25 May, 2006
Photo: Seamus McElwaine
DVD release: Life and death of an IRA activist
• IRA firing a salute over the coffin of Óglach Séamus McElwain
Film: Documented Life of a Revolutionary Freedom Fighter: Óglach Séamus McElwain
Although firmly rooted in the Irish historical experience, the Republican Movement during the recent phase of conflict was little concerned with leaving a record for future generations. In the cut and thrust of raids, arrests, long imprisonment and sudden death, countless documents were destroyed and a wealth of oral tradition went to the grave with stalwarts of the unbroken tradition.
A few individuals - including Tom Hartley, Aengus Ó Snodaigh and myself, did as much as we could, depositing material in archives north and south of the border, in particular the National Library in Dublin and the Linenhall in Belfast.
But apart from a handful of archives and the pages of An Phoblacht and Republican News, where can the future researcher go to gain an alternative understanding of the conflict and look beyond the sheer weight of anti-republican sources?
The imbalance in the historical archive needs to be addressed and for this reason alone the recent launch of a documentary film commemorating the life and death of the iconic IRA activist, Séamus McElwain, has to be heartily welcomed.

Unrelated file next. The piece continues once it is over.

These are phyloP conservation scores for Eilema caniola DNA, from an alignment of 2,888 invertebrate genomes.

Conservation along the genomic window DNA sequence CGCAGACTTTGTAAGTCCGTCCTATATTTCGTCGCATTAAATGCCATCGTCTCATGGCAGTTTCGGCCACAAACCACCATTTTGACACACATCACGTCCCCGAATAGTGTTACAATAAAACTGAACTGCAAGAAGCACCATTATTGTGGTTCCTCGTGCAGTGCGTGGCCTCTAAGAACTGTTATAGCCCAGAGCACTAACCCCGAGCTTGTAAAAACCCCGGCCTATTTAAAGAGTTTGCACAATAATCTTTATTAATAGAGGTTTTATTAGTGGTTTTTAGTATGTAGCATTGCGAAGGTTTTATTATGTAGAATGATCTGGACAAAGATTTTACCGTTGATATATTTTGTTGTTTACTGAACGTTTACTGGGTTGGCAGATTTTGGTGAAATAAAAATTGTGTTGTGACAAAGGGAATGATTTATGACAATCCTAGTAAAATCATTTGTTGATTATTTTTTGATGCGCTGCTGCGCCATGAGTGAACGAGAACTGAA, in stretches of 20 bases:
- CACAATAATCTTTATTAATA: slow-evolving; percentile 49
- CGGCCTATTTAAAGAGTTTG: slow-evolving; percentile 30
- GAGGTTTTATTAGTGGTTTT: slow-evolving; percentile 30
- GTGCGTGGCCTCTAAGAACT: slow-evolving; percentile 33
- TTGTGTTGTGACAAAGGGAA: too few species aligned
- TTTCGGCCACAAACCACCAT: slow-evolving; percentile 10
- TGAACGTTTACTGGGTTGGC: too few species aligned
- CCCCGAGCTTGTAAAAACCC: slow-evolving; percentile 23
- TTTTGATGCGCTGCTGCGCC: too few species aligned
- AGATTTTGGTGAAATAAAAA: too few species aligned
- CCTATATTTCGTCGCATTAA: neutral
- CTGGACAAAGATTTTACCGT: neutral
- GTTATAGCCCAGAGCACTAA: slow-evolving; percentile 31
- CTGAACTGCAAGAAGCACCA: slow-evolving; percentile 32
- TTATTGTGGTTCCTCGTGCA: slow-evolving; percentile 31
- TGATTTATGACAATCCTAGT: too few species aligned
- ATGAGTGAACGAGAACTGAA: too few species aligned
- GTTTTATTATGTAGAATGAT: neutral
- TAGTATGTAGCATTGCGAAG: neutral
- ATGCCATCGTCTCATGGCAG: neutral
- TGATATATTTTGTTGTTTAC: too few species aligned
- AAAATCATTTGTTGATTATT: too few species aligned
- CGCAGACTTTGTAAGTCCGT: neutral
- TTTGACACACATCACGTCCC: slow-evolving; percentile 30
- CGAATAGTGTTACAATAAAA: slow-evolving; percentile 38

The expression 'a legend in his own time' is often abused, but in the case of McElwain it is a fact that from a very early age he had attained legendary status amongst the republican community of the border area from Leitrim through Cavan to his native Monaghan and, of course, in neighbouring Fermanagh where he led a relentless assault on the British military presence.
This film attempts to provide an understanding of a republican activist who at the time of his death, aged 26, was already a veteran of struggle, having joined the IRA at 16. Through the recollections of former comrades - including his fiancée - we are given an invaluable account of an extraordinary career in the pursuit of Irish freedom.
But this film isn't content with merely relating the story of McElwain's life; rather it explores his character in some depth, providing us with an understanding of his thought processes as well as his actions.
For those who knew him, McElwain was the revolution personified. Coming from a staunchly republican background and a north Monaghan community deeply affected by the consequences of partition, he had an innate sense of what needed to be done. But his thinking wasn't static. Eddie Collins, an IRA activist from Cork who stayed with the McElwains in the early '70s recalls the inquiring mind of the youngster. Brendan 'Bik' McFarlane remembers that he spent his period in prison reading, while Seán Lynch noted a transformation in McElwain from his imprisonment in 1981 to his escape a mere 18 months later.
And like any true revolutionary, McElwain wanted to know what his enemies were thinking. I still have his copy of General Frank Kitson's classic Low intensity Operations, the basic manual of British military strategy throughout the conflict. Séamus asked his sister Maura to have the smudged book hardbound, so that it could be sent to him in prison, but along with Bik and a couple of score other POWs, he escaped from the prison before the binding was completed!